If your video and audio were recorded separately, you might have a different problem to fix. Dual-system recording involves capturing video and audio separately and then synchronizing them later; these two source elements come together to form a more professional end product.
If you regularly work with non-native audio sync, you can already group your audio synced footage to keep them together as you work. There is, however, a better way to do this.
The Merge clips The command links a video clip to a maximum of 16 recorded audio channels. You can do this in the Project panel or in the Timeline. You can choose to synchronize the sequences by on point, exit point, timecode, Where Markers.
Component clips can be trimmed together, just like a clip linked to its native sound. You can even add metadata to this new union.
4. Group clips and nesting sequences
Just because grouping clips isn’t the best way to glue your audio assets to your video clips, doesn’t mean grouping is out of place in your arsenal.
Grouping is great when you have a relatively simple compound sequence in your timeline that seems finalized to some extent. Grouping this segment of your project together keeps the clips together as you walk around it.
To group clips already in your timeline:
Select everything you want to include in the group.
Be struck Ctrl + G or right click on your selection and select Group.
You can now interact with the Party as a single unit. TO Dissociate your clips you can use Ctrl + Shift + G or right click and choose Dissociate instead of.
Nesting clips in Premiere goes one step further. This plasticizes your selection into a nested sequence, turning it into a single block so you can move around at will. You can access its content by double-clicking on it.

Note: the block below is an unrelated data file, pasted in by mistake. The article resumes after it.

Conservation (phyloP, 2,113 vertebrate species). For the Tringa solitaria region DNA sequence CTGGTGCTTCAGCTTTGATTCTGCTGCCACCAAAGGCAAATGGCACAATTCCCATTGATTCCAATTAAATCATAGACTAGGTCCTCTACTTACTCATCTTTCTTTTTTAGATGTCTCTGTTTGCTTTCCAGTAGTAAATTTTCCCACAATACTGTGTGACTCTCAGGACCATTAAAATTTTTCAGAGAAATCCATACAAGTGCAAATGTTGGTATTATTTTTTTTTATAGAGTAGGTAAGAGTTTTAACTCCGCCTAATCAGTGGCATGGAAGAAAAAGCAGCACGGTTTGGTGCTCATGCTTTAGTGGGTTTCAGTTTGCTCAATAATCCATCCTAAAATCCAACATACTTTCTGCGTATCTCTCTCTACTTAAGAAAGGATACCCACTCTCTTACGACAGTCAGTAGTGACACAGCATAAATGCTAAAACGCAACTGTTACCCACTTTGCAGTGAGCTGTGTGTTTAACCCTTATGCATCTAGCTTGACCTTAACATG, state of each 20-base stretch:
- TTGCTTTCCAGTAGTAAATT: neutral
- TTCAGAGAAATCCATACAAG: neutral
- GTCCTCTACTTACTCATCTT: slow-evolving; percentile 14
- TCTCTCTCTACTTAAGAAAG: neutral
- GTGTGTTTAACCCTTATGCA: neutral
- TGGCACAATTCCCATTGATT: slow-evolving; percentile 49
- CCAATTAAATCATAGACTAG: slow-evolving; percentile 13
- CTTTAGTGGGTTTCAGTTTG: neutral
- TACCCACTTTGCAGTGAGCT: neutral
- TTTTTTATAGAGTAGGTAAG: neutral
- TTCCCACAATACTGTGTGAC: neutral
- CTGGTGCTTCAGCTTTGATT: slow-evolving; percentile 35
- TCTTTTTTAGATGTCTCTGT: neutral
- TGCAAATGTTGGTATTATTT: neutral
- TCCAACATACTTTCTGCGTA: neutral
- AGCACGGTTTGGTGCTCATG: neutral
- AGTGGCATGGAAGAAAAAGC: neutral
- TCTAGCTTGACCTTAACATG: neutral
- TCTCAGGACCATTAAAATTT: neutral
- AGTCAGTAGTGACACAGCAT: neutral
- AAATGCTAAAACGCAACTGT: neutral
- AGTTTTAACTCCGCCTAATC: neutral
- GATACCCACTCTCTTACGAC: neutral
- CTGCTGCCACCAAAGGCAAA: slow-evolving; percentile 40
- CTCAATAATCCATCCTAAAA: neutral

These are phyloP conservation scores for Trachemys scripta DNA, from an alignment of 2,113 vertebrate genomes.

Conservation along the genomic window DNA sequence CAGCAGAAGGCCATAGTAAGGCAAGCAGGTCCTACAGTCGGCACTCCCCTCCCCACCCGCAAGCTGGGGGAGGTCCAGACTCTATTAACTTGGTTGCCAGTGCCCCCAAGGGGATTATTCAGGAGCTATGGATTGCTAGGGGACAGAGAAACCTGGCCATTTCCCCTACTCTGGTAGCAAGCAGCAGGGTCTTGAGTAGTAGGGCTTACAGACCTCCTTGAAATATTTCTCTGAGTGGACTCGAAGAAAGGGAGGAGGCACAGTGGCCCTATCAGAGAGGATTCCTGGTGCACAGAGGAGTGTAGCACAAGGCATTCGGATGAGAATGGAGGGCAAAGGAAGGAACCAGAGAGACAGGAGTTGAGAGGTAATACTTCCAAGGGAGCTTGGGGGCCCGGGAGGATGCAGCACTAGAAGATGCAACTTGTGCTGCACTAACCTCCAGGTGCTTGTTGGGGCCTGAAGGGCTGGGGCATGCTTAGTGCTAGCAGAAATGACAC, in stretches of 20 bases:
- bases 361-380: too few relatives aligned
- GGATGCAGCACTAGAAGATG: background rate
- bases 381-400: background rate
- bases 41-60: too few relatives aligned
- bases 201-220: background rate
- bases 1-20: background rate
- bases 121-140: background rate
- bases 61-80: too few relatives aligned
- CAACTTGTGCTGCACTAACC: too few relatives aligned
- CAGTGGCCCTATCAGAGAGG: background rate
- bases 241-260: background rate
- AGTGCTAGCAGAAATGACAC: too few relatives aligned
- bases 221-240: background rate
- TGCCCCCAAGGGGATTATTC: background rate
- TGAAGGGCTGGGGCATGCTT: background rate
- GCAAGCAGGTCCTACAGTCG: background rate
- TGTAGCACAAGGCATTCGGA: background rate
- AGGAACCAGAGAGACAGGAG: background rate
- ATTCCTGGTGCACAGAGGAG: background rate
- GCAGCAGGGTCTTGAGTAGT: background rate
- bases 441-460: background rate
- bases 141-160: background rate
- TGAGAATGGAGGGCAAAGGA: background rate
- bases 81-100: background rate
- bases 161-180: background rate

You are free to continue adjusting the nested sequence after intervening. Just make your selection in the timeline, right click and choose Nest from the context menu.
5. Reveal in Project / Finder / File Explorer
It’s also useful to be able to locate your assets outside of your Premiere project. When reconnecting media in Premiere, for example, you might be able to find a clip by locating footage that was stored in the same location.
Premiere gives you two options: Reveal in the project and Reveal in Explorer. Revealing an asset in your project shows you where the asset is in your Bin system, while revealing in Explorer shows where each asset is on your computer.
All you have to do is right click anything in the timeline and select Reveal in the project Where Reveal in Explorer.
You can do the same in the Project panel and in the Media Browser. Right click and select Reveal in Explorer to see where your images are on your hard drive.
Premiere tips for a more productive workflow
The tools mentioned here may be small tweaks to your editorial approach, but we think you’ll find that they make a big difference. If your time is too precious to waste, these tips should help you get things done.
If you want to work more efficiently in Adobe Premiere Pro, you should think about creating keyboard shortcuts to suit your workflow.